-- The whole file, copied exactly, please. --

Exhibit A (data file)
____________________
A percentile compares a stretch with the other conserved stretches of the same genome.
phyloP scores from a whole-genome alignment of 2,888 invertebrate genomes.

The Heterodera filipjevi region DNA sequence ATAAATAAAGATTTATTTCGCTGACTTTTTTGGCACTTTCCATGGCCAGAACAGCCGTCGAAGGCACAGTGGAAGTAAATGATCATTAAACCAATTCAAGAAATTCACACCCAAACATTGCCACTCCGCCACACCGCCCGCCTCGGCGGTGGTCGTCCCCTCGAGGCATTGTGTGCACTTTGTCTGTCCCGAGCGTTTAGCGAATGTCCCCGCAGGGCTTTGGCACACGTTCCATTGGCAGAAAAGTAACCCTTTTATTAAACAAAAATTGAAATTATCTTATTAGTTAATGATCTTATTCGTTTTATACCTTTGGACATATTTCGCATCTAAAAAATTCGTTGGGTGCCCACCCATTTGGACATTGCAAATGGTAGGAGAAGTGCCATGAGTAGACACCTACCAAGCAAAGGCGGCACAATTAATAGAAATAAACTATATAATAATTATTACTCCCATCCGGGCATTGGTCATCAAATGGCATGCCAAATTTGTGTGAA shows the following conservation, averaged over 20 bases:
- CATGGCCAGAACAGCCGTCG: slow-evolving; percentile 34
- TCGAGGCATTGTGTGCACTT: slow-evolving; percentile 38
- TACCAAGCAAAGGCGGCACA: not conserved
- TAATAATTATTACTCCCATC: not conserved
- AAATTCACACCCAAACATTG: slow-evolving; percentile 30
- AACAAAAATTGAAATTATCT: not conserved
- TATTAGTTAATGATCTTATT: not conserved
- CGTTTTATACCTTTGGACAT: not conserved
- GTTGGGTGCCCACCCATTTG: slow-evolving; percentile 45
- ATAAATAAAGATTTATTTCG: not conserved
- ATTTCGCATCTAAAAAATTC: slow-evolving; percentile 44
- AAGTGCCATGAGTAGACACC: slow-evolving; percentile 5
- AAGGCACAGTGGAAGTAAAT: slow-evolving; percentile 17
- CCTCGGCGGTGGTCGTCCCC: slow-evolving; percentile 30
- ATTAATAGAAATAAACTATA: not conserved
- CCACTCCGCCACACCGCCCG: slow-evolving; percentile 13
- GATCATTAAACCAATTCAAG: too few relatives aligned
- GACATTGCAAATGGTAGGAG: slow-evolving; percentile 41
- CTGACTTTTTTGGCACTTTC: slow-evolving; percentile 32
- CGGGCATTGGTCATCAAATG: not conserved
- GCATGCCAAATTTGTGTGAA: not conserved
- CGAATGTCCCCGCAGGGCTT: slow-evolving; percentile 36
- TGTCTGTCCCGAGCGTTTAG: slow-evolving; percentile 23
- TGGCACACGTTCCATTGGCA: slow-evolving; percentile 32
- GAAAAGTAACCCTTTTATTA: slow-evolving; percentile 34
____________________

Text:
A percentile compares a stretch with the other conserved stretches of the same genome.
phyloP scores from a whole-genome alignment of 2,888 invertebrate genomes.

The Heterodera filipjevi region DNA sequence ATAAATAAAGATTTATTTCGCTGACTTTTTTGGCACTTTCCATGGCCAGAACAGCCGTCGAAGGCACAGTGGAAGTAAATGATCATTAAACCAATTCAAGAAATTCACACCCAAACATTGCCACTCCGCCACACCGCCCGCCTCGGCGGTGGTCGTCCCCTCGAGGCATTGTGTGCACTTTGTCTGTCCCGAGCGTTTAGCGAATGTCCCCGCAGGGCTTTGGCACACGTTCCATTGGCAGAAAAGTAACCCTTTTATTAAACAAAAATTGAAATTATCTTATTAGTTAATGATCTTATTCGTTTTATACCTTTGGACATATTTCGCATCTAAAAAATTCGTTGGGTGCCCACCCATTTGGACATTGCAAATGGTAGGAGAAGTGCCATGAGTAGACACCTACCAAGCAAAGGCGGCACAATTAATAGAAATAAACTATATAATAATTATTACTCCCATCCGGGCATTGGTCATCAAATGGCATGCCAAATTTGTGTGAA shows the following conservation, averaged over 20 bases:
- CATGGCCAGAACAGCCGTCG: slow-evolving; percentile 34
- TCGAGGCATTGTGTGCACTT: slow-evolving; percentile 38
- TACCAAGCAAAGGCGGCACA: not conserved
- TAATAATTATTACTCCCATC: not conserved
- AAATTCACACCCAAACATTG: slow-evolving; percentile 30
- AACAAAAATTGAAATTATCT: not conserved
- TATTAGTTAATGATCTTATT: not conserved
- CGTTTTATACCTTTGGACAT: not conserved
- GTTGGGTGCCCACCCATTTG: slow-evolving; percentile 45
- ATAAATAAAGATTTATTTCG: not conserved
- ATTTCGCATCTAAAAAATTC: slow-evolving; percentile 44
- AAGTGCCATGAGTAGACACC: slow-evolving; percentile 5
- AAGGCACAGTGGAAGTAAAT: slow-evolving; percentile 17
- CCTCGGCGGTGGTCGTCCCC: slow-evolving; percentile 30
- ATTAATAGAAATAAACTATA: not conserved
- CCACTCCGCCACACCGCCCG: slow-evolving; percentile 13
- GATCATTAAACCAATTCAAG: too few relatives aligned
- GACATTGCAAATGGTAGGAG: slow-evolving; percentile 41
- CTGACTTTTTTGGCACTTTC: slow-evolving; percentile 32
- CGGGCATTGGTCATCAAATG: not conserved
- GCATGCCAAATTTGTGTGAA: not conserved
- CGAATGTCCCCGCAGGGCTT: slow-evolving; percentile 36
- TGTCTGTCCCGAGCGTTTAG: slow-evolving; percentile 23
- TGGCACACGTTCCATTGGCA: slow-evolving; percentile 32
- GAAAAGTAACCCTTTTATTA: slow-evolving; percentile 34